Boeing also faces the reality of the company's recent track record. For the past 30 years, its military aircraft division has depended on selling derivatives of military or commercial aircraft, such as the P-8A Poseidon, KC-46A tanker and the F/A-18E/F Super Hornet.
But it has been more than three decades since Boeing or one of its legacy companies has been mainly responsible for successfully moving a developmental aircraft design into full-scale production. The exception is the V-22 Osprey, produced in partnership with Bell Helicopter. On the other hand, two other partnerships failed during the same period, wasting billions of dollars in development funding on the McDonnell Douglas/General Dynamics A-12 Avenger and the Sikorsky/Boeing RAH-66 Comanche.
The Department of Defense's tolerance for investing in risky development projects is dropping. The next-generation bomber may field a new airframe, but other key technologies, such as propulsions, avionics and weapons, should be based on existing technologies.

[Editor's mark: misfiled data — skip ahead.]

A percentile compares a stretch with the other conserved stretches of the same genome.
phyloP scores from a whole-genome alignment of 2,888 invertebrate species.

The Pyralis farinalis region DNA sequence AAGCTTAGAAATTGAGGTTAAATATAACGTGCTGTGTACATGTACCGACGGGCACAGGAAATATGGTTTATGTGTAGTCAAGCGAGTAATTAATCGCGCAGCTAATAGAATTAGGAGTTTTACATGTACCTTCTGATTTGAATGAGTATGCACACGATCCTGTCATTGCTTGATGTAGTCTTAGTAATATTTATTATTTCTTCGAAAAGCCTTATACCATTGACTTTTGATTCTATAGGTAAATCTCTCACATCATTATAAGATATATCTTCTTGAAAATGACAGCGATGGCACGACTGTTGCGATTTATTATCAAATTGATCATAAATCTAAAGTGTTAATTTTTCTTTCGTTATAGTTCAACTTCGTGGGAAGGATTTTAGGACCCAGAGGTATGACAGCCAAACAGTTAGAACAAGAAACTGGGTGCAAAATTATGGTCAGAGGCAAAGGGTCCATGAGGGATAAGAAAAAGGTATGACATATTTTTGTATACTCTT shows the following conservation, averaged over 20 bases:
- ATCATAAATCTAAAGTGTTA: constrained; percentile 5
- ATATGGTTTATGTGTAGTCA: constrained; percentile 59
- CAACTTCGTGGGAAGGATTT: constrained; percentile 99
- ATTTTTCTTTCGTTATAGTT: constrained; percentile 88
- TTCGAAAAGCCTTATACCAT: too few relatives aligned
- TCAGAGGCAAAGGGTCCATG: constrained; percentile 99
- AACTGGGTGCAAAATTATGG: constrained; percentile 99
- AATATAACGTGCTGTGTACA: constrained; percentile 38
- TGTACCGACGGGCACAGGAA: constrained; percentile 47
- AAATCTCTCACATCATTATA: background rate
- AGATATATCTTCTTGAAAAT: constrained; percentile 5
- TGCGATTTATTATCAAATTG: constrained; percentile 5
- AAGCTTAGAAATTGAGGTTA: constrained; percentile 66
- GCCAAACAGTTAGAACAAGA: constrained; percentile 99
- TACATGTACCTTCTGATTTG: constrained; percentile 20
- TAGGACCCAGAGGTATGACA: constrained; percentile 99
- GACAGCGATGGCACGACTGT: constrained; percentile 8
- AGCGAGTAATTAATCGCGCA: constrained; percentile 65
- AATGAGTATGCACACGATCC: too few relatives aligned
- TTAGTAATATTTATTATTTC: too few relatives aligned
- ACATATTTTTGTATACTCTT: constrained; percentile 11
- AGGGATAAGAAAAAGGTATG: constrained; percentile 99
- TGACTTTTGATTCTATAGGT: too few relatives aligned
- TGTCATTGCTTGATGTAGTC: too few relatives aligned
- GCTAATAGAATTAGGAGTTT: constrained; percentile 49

As Boeing looks to compete for a next-generation fighter, company officials are careful to emphasize the lessons it has learned. Indeed, Boeing's defence leadership has raised its rhetoric to a new level, unveiling a new model in the company for conceiving and executing clean-sheet aircraft.
The DoD's acquisition system has many faults, and few are more obvious than its approach to fielding new combat aircraft. Spiralling acquisition costs that either terminate or significantly curtail planned weapons procurements are not a recent phenomenon.
In 1984, Norm Augustine, then chief executive officer of Martin Marrietta, plotted the upward trajectory of cost trends for military aircraft. In Augustine's model, the cost of a single fighter aircraft rose over 70 years to consume the entire US defence budget in 2054. The prediction is known as Augustine's Law Number 16.
"As a business and as an industry we need to break Augustine's Law," Chadwick said. "We've got to figure out how to design in the right capability at the right cost and not to try to cave it out at the end of the cycle."
To "cave it out" is an expression that means to pay for cost overruns by reducing the number of aircraft delivered at the end of the production cycle. As fewer aircraft are delivered, unit costs increase even further, which often prompts more cuts to production. This scenario was labelled "the acquisition death spiral" by Chuck Spinney, a former DoD analyst.